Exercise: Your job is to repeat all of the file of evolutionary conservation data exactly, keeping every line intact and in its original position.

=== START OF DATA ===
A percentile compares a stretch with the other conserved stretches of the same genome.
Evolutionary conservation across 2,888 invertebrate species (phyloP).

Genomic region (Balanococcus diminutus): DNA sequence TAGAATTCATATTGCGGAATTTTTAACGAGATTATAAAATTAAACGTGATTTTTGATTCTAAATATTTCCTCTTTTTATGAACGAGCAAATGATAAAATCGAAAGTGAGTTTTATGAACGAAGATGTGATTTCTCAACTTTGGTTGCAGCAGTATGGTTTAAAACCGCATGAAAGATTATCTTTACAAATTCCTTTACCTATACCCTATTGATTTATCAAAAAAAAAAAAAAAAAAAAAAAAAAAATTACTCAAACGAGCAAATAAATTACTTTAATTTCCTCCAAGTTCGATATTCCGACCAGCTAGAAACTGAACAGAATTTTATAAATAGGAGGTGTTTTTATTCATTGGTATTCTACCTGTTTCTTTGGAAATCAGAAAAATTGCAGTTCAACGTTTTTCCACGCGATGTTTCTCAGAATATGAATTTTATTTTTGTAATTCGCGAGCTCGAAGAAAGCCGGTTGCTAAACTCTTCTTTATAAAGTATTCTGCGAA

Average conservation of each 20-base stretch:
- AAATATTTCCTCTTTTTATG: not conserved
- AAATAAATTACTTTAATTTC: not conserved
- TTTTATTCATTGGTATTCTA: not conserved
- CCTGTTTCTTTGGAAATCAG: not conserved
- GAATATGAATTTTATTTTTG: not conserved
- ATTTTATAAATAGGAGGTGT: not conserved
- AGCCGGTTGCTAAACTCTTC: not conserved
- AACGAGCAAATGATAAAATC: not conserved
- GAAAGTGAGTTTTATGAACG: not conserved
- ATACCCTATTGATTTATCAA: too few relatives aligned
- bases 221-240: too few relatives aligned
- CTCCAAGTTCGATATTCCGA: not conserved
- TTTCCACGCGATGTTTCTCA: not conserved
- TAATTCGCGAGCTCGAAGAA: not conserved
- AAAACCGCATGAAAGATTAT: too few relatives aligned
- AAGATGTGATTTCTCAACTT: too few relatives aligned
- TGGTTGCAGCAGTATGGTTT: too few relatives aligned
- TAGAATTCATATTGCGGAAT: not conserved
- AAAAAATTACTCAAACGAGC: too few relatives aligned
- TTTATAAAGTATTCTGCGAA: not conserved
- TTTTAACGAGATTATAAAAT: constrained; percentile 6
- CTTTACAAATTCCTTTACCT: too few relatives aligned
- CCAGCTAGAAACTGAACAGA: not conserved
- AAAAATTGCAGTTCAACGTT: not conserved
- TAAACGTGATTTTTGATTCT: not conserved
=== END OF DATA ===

A percentile compares a stretch with the other conserved stretches of the same genome.
Evolutionary conservation across 2,888 invertebrate species (phyloP).

Genomic region (Balanococcus diminutus): DNA sequence TAGAATTCATATTGCGGAATTTTTAACGAGATTATAAAATTAAACGTGATTTTTGATTCTAAATATTTCCTCTTTTTATGAACGAGCAAATGATAAAATCGAAAGTGAGTTTTATGAACGAAGATGTGATTTCTCAACTTTGGTTGCAGCAGTATGGTTTAAAACCGCATGAAAGATTATCTTTACAAATTCCTTTACCTATACCCTATTGATTTATCAAAAAAAAAAAAAAAAAAAAAAAAAAAATTACTCAAACGAGCAAATAAATTACTTTAATTTCCTCCAAGTTCGATATTCCGACCAGCTAGAAACTGAACAGAATTTTATAAATAGGAGGTGTTTTTATTCATTGGTATTCTACCTGTTTCTTTGGAAATCAGAAAAATTGCAGTTCAACGTTTTTCCACGCGATGTTTCTCAGAATATGAATTTTATTTTTGTAATTCGCGAGCTCGAAGAAAGCCGGTTGCTAAACTCTTCTTTATAAAGTATTCTGCGAA

Average conservation of each 20-base stretch:
- AAATATTTCCTCTTTTTATG: not conserved
- AAATAAATTACTTTAATTTC: not conserved
- TTTTATTCATTGGTATTCTA: not conserved
- CCTGTTTCTTTGGAAATCAG: not conserved
- GAATATGAATTTTATTTTTG: not conserved
- ATTTTATAAATAGGAGGTGT: not conserved
- AGCCGGTTGCTAAACTCTTC: not conserved
- AACGAGCAAATGATAAAATC: not conserved
- GAAAGTGAGTTTTATGAACG: not conserved
- ATACCCTATTGATTTATCAA: too few relatives aligned
- bases 221-240: too few relatives aligned
- CTCCAAGTTCGATATTCCGA: not conserved
- TTTCCACGCGATGTTTCTCA: not conserved
- TAATTCGCGAGCTCGAAGAA: not conserved
- AAAACCGCATGAAAGATTAT: too few relatives aligned
- AAGATGTGATTTCTCAACTT: too few relatives aligned
- TGGTTGCAGCAGTATGGTTT: too few relatives aligned
- TAGAATTCATATTGCGGAAT: not conserved
- AAAAAATTACTCAAACGAGC: too few relatives aligned
- TTTATAAAGTATTCTGCGAA: not conserved
- TTTTAACGAGATTATAAAAT: constrained; percentile 6
- CTTTACAAATTCCTTTACCT: too few relatives aligned
- CCAGCTAGAAACTGAACAGA: not conserved
- AAAAATTGCAGTTCAACGTT: not conserved
- TAAACGTGATTTTTGATTCT: not conserved